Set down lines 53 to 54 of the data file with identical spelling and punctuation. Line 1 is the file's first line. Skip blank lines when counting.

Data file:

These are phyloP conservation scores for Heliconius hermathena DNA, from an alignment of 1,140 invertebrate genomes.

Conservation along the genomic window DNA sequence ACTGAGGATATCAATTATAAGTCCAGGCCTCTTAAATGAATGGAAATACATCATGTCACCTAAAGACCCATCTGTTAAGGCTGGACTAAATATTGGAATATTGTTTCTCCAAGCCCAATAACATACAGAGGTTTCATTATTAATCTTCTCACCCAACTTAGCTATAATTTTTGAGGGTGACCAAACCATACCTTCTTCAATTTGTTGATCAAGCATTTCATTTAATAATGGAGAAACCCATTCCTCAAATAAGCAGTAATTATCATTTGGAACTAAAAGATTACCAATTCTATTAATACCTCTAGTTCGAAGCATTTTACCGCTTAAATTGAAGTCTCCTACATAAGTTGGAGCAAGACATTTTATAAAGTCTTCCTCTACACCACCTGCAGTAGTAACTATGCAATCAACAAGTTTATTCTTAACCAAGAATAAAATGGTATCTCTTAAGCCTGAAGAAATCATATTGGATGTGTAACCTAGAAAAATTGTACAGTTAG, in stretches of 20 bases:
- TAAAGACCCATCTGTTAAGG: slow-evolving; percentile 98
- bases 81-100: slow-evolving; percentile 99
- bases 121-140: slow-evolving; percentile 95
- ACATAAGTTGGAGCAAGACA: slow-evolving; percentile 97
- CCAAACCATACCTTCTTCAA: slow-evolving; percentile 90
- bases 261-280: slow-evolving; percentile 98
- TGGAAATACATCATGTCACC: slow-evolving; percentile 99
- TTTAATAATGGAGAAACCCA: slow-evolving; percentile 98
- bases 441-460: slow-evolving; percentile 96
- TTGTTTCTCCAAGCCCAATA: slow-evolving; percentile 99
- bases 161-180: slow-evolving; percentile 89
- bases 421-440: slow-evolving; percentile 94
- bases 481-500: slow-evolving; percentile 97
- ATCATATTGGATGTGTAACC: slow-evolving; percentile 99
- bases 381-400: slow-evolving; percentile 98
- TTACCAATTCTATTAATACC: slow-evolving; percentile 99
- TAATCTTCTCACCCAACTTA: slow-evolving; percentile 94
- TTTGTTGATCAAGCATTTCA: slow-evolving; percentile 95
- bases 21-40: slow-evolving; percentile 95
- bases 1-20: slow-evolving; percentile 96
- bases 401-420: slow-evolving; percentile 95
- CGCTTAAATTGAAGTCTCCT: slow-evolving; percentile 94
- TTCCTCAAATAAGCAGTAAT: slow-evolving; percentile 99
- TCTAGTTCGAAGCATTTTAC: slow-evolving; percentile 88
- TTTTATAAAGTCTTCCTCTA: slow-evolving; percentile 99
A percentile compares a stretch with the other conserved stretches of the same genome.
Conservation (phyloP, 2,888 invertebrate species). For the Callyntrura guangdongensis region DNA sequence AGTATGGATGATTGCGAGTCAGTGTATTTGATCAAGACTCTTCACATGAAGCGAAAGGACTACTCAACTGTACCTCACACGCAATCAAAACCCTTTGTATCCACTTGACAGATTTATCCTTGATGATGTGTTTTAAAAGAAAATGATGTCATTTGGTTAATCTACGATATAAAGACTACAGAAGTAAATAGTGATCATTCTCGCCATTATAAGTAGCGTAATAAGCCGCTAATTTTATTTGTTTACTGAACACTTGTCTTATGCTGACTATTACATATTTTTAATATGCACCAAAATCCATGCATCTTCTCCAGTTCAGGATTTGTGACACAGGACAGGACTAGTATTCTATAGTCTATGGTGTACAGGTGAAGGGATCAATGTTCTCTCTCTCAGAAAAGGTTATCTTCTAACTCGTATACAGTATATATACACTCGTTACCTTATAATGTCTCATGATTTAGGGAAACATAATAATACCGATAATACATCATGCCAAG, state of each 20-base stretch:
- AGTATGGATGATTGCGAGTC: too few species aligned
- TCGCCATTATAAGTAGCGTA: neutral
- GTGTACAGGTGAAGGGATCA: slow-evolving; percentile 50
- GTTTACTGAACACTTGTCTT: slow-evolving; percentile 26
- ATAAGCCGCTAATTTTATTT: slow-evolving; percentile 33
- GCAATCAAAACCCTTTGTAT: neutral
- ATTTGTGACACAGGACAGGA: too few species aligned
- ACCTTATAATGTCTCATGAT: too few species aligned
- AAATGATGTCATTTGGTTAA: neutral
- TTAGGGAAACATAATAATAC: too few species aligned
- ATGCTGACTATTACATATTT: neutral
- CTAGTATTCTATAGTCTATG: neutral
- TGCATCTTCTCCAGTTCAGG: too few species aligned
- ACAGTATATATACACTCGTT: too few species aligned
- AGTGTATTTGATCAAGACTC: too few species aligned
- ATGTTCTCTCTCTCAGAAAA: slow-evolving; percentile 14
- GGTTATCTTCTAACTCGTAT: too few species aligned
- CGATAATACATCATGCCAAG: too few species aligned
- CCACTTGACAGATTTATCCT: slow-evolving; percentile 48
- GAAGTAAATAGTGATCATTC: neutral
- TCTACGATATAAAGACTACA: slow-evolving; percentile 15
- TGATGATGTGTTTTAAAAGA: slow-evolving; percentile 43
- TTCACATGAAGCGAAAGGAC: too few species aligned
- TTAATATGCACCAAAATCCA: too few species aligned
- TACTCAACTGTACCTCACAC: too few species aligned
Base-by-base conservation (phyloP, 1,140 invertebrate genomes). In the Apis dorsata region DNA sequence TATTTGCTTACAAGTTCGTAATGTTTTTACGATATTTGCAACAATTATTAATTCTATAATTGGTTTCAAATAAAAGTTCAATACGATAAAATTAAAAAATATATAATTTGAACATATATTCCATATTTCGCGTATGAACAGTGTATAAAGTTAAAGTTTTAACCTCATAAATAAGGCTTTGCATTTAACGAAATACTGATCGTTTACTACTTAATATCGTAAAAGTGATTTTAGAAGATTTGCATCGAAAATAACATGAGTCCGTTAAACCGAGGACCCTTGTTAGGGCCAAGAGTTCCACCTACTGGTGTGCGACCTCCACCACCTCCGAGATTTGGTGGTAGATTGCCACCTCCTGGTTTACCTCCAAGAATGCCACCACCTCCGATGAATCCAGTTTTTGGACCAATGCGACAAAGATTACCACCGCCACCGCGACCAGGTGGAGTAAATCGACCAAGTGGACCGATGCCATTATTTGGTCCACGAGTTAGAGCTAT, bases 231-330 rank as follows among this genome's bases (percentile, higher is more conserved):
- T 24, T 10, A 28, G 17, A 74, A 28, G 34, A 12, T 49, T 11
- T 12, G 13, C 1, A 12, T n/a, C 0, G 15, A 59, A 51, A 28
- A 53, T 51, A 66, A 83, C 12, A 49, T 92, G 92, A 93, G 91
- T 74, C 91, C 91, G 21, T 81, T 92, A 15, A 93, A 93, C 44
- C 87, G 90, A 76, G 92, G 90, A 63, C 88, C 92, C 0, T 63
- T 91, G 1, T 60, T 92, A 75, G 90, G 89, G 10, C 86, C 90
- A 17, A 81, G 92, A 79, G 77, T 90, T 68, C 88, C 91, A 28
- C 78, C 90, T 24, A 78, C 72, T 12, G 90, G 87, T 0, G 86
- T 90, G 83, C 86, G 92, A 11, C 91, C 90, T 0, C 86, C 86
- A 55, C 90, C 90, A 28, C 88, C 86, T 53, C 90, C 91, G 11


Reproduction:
- TTAATATGCACCAAAATCCA: too few species aligned
- TACTCAACTGTACCTCACAC: too few species aligned